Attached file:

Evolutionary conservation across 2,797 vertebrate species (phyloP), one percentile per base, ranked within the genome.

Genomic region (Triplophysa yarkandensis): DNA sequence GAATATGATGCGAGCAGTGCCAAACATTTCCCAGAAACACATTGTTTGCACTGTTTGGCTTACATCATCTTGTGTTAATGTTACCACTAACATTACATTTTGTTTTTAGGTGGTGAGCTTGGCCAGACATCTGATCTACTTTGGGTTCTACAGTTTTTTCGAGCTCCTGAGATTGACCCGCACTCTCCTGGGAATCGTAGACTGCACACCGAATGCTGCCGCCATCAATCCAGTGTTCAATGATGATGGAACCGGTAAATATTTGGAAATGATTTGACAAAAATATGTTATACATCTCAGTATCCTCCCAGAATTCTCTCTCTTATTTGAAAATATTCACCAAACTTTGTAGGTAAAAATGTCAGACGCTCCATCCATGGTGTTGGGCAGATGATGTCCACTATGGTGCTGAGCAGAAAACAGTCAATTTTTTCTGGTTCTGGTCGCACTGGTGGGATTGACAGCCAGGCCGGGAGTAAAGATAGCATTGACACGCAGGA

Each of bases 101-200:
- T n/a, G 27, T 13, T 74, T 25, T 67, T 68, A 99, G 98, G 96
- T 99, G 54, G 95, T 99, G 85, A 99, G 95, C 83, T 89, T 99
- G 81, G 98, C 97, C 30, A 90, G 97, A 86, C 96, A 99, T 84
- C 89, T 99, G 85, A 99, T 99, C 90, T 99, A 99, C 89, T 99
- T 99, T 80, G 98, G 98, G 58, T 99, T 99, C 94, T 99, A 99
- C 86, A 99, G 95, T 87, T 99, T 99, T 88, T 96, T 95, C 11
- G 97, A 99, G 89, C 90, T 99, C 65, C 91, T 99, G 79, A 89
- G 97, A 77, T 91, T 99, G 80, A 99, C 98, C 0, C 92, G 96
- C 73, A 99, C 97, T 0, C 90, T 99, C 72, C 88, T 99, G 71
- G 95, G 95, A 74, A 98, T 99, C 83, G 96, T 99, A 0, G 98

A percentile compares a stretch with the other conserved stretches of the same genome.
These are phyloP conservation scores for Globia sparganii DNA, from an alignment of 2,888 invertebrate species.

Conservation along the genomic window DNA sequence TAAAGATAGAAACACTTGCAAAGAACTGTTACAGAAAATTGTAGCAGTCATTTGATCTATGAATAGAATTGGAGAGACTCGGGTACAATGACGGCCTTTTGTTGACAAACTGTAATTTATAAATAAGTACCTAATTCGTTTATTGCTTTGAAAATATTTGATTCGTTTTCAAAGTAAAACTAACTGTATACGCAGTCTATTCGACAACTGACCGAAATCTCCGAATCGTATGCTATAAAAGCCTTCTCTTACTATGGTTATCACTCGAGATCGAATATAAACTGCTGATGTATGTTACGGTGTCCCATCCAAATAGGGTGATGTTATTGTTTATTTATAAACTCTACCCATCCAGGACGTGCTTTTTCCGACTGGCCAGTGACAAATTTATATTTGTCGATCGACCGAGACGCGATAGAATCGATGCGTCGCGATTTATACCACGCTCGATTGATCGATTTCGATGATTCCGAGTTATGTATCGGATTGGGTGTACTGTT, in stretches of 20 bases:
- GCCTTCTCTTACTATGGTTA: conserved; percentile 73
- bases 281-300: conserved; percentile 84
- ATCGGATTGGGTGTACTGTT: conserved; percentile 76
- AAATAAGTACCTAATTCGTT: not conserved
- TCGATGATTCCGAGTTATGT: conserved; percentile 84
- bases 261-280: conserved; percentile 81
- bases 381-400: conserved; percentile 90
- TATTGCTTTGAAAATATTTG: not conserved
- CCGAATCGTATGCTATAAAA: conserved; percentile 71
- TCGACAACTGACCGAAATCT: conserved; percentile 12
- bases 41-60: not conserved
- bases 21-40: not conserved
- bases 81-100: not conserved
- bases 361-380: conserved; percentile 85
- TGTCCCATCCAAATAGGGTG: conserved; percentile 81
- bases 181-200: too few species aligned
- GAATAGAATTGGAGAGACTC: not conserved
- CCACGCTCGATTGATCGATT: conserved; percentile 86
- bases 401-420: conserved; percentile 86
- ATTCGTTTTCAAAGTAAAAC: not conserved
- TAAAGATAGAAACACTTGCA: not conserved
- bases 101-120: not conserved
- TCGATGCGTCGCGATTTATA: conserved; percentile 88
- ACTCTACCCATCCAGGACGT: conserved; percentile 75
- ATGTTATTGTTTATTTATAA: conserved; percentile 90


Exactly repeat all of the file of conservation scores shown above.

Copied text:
Evolutionary conservation across 2,797 vertebrate species (phyloP), one percentile per base, ranked within the genome.

Genomic region (Triplophysa yarkandensis): DNA sequence GAATATGATGCGAGCAGTGCCAAACATTTCCCAGAAACACATTGTTTGCACTGTTTGGCTTACATCATCTTGTGTTAATGTTACCACTAACATTACATTTTGTTTTTAGGTGGTGAGCTTGGCCAGACATCTGATCTACTTTGGGTTCTACAGTTTTTTCGAGCTCCTGAGATTGACCCGCACTCTCCTGGGAATCGTAGACTGCACACCGAATGCTGCCGCCATCAATCCAGTGTTCAATGATGATGGAACCGGTAAATATTTGGAAATGATTTGACAAAAATATGTTATACATCTCAGTATCCTCCCAGAATTCTCTCTCTTATTTGAAAATATTCACCAAACTTTGTAGGTAAAAATGTCAGACGCTCCATCCATGGTGTTGGGCAGATGATGTCCACTATGGTGCTGAGCAGAAAACAGTCAATTTTTTCTGGTTCTGGTCGCACTGGTGGGATTGACAGCCAGGCCGGGAGTAAAGATAGCATTGACACGCAGGA

Each of bases 101-200:
- T n/a, G 27, T 13, T 74, T 25, T 67, T 68, A 99, G 98, G 96
- T 99, G 54, G 95, T 99, G 85, A 99, G 95, C 83, T 89, T 99
- G 81, G 98, C 97, C 30, A 90, G 97, A 86, C 96, A 99, T 84
- C 89, T 99, G 85, A 99, T 99, C 90, T 99, A 99, C 89, T 99
- T 99, T 80, G 98, G 98, G 58, T 99, T 99, C 94, T 99, A 99
- C 86, A 99, G 95, T 87, T 99, T 99, T 88, T 96, T 95, C 11
- G 97, A 99, G 89, C 90, T 99, C 65, C 91, T 99, G 79, A 89
- G 97, A 77, T 91, T 99, G 80, A 99, C 98, C 0, C 92, G 96
- C 73, A 99, C 97, T 0, C 90, T 99, C 72, C 88, T 99, G 71
- G 95, G 95, A 74, A 98, T 99, C 83, G 96, T 99, A 0, G 98

A percentile compares a stretch with the other conserved stretches of the same genome.
These are phyloP conservation scores for Globia sparganii DNA, from an alignment of 2,888 invertebrate species.

Conservation along the genomic window DNA sequence TAAAGATAGAAACACTTGCAAAGAACTGTTACAGAAAATTGTAGCAGTCATTTGATCTATGAATAGAATTGGAGAGACTCGGGTACAATGACGGCCTTTTGTTGACAAACTGTAATTTATAAATAAGTACCTAATTCGTTTATTGCTTTGAAAATATTTGATTCGTTTTCAAAGTAAAACTAACTGTATACGCAGTCTATTCGACAACTGACCGAAATCTCCGAATCGTATGCTATAAAAGCCTTCTCTTACTATGGTTATCACTCGAGATCGAATATAAACTGCTGATGTATGTTACGGTGTCCCATCCAAATAGGGTGATGTTATTGTTTATTTATAAACTCTACCCATCCAGGACGTGCTTTTTCCGACTGGCCAGTGACAAATTTATATTTGTCGATCGACCGAGACGCGATAGAATCGATGCGTCGCGATTTATACCACGCTCGATTGATCGATTTCGATGATTCCGAGTTATGTATCGGATTGGGTGTACTGTT, in stretches of 20 bases:
- GCCTTCTCTTACTATGGTTA: conserved; percentile 73
- bases 281-300: conserved; percentile 84
- ATCGGATTGGGTGTACTGTT: conserved; percentile 76
- AAATAAGTACCTAATTCGTT: not conserved
- TCGATGATTCCGAGTTATGT: conserved; percentile 84
- bases 261-280: conserved; percentile 81
- bases 381-400: conserved; percentile 90
- TATTGCTTTGAAAATATTTG: not conserved
- CCGAATCGTATGCTATAAAA: conserved; percentile 71
- TCGACAACTGACCGAAATCT: conserved; percentile 12
- bases 41-60: not conserved
- bases 21-40: not conserved
- bases 81-100: not conserved
- bases 361-380: conserved; percentile 85
- TGTCCCATCCAAATAGGGTG: conserved; percentile 81
- bases 181-200: too few species aligned
- GAATAGAATTGGAGAGACTC: not conserved
- CCACGCTCGATTGATCGATT: conserved; percentile 86
- bases 401-420: conserved; percentile 86
- ATTCGTTTTCAAAGTAAAAC: not conserved
- TAAAGATAGAAACACTTGCA: not conserved
- bases 101-120: not conserved
- TCGATGCGTCGCGATTTATA: conserved; percentile 88
- ACTCTACCCATCCAGGACGT: conserved; percentile 75
- ATGTTATTGTTTATTTATAA: conserved; percentile 90